Q. Did you change your scouting system after not identifying Kenneth Faried in the 2011 draft?
A. Yes. When I arrived, there really was no scouting database to speak of. When I asked list of top 10, top 30, top 40, nobody kept a list. It was kind of unbelievable to me. There was no infrastructure. And second year, one of things that hurt us was Fred Hoiberg, who I kept and I like a lot, ran the scouting but he left for Iowa State in May. We brought Tony Ronzone in, he was intended to supplant Fred. He’d be an additional body to Fred, his own skill set, largely international basketball, USA Basketball and other things. Fred left and we didn’t have somebody leading it those last few weeks heading into that draft. That’s two years in a row where we had change leading into draft period. Going into the 2011 draft, I tried to change system but it just didn’t get implemented the way I wanted. We went to a system with scouts watching players play on numerous occasions as opposed to just once or twice, hopefully getting a much more meaningful understanding of their skill sets. We started to require scouts to come to meetings in January and February with clear opinions who should be funneled into a shorter list. We did that this past draft, I just felt I had to take control if we really wanted to make a change. We emphasized regional scouting and cross-checking and put a much more heightened emphasis on analytics and background research.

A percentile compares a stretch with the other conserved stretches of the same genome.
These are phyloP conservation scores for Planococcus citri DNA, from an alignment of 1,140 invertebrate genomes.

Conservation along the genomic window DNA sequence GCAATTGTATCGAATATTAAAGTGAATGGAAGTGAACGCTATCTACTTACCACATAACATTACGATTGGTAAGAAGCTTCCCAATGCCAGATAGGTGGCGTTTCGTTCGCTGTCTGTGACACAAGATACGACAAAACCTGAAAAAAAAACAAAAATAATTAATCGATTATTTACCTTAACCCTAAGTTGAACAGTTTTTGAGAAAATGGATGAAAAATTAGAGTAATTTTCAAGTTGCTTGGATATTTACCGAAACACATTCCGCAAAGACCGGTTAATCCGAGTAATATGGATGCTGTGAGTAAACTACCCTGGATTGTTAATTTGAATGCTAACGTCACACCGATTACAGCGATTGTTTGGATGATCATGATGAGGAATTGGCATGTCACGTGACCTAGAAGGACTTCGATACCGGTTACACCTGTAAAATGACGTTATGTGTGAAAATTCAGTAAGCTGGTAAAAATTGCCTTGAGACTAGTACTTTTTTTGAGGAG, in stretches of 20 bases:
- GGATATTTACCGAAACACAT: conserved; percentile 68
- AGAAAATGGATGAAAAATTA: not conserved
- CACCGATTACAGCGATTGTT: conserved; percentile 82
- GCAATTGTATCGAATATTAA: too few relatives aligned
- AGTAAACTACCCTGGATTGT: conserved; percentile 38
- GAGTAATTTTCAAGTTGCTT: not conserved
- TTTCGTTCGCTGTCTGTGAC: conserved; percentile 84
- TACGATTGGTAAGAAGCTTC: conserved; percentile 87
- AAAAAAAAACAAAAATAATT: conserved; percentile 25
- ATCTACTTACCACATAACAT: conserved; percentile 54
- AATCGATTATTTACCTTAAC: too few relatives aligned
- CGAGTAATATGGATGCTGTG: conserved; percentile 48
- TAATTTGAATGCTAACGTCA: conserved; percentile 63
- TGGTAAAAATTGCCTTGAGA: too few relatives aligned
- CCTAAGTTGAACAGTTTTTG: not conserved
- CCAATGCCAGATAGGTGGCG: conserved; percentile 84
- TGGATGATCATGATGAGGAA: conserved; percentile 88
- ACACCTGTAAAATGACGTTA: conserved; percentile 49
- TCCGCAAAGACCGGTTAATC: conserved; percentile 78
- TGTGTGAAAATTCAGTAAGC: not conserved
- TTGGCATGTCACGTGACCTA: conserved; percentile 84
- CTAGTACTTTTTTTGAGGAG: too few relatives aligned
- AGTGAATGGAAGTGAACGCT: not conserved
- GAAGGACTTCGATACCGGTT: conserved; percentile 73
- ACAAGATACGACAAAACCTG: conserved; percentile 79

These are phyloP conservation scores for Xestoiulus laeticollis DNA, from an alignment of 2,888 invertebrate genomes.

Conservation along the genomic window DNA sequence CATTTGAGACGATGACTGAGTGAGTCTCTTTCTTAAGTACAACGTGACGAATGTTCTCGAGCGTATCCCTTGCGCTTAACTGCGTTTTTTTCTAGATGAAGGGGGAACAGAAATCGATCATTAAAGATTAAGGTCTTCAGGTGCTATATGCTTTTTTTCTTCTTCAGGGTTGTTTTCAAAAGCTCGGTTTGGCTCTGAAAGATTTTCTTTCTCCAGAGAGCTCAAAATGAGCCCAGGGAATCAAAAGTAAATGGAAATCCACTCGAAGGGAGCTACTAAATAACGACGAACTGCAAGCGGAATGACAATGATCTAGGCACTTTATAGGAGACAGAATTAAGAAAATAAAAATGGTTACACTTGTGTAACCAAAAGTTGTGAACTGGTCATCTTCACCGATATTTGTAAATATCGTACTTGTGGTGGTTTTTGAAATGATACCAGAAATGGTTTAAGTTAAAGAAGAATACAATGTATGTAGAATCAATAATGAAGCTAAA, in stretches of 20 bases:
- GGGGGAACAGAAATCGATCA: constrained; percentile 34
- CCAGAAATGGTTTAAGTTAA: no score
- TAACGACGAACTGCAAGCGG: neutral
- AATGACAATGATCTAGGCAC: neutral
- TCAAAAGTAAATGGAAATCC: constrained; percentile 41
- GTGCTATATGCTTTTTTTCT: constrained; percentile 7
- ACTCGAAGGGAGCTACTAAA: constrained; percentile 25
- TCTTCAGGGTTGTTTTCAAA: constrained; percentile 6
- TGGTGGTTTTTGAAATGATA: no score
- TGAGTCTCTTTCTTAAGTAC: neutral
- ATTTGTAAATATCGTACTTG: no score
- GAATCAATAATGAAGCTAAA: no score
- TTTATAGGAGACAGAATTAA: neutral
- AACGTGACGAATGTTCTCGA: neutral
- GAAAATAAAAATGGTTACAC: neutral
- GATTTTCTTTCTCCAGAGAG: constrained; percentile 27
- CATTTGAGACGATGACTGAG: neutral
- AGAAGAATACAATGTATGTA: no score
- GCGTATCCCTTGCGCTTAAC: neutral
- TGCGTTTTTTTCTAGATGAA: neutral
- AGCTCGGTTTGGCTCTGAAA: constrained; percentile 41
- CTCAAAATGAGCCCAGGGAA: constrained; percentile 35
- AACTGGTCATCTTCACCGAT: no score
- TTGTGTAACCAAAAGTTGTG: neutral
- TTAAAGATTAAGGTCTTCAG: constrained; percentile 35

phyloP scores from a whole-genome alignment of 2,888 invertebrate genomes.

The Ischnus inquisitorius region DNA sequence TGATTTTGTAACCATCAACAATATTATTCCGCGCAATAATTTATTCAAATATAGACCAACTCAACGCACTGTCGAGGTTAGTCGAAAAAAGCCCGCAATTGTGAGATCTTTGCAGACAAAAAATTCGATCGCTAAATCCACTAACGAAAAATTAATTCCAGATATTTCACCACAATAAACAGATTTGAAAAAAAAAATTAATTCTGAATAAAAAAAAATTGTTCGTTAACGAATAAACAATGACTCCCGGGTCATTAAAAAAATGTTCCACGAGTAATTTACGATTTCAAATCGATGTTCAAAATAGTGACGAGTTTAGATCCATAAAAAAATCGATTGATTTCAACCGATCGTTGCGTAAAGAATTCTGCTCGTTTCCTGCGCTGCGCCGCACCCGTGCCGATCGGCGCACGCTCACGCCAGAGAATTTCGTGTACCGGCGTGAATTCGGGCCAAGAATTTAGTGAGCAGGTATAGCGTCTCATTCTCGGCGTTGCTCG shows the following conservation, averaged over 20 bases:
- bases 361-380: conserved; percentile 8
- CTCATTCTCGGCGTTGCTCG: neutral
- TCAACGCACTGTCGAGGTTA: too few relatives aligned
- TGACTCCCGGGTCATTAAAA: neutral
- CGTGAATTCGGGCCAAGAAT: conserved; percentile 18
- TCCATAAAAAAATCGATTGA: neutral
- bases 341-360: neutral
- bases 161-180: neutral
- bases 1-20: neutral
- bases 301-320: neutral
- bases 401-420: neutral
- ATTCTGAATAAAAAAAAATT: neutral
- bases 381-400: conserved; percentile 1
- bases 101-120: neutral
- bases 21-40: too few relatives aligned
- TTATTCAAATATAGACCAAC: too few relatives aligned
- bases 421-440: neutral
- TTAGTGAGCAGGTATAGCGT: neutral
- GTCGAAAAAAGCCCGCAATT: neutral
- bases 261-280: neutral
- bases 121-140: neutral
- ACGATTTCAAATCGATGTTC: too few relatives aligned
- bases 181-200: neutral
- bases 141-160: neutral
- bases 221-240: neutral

Q. Why was Faried the trigger?
A. We did have a scout who was advocating for him but his voice had been squelched and felt if we had forced that scout into a process where he could stand up in the whole room and be forced to advocate the player would have stayed in a funneled list and we would have given him the appropriate attention. That scout only saw him once or twice. That’s still just too thin. If you can put someone in a region where he can see players multiple times, not only would you accumulate more information on skill set, but also accumulate more background information, more game information, the whole nine yards. He just fell through the cracks and here comes the draft and he’s not even discussed. In looking back on him, I did the analysis and I could see we had somebody like him a lot. I just think we’ve added depth in every single area of analysis and it was important to do.
Q. What do you do now?
A. I don’t know.
Q. Want to stay in the league?
A. I don’t know yet. When all speculation last couple weeks started to incur, I had a call from inside basketball and from outside basketball. So I don’t know yet. I’ll stay here and attend to some affairs for now. There’s a lot to do.
Q. Anything you’d do differently?
A. Oh, for sure. For me, important thing was if you made a mistake, understand why you made a mistake and change the behavior so next time you don’t make the same mistake. Countless mistakes, c’mon, but everybody does, though. Every franchise can point to decisions that were made that you regret. I walked you through a lot of the draft stuff.
Q. Any that will keep you up at night?
A. No. We have a pretty good team, just got hurt.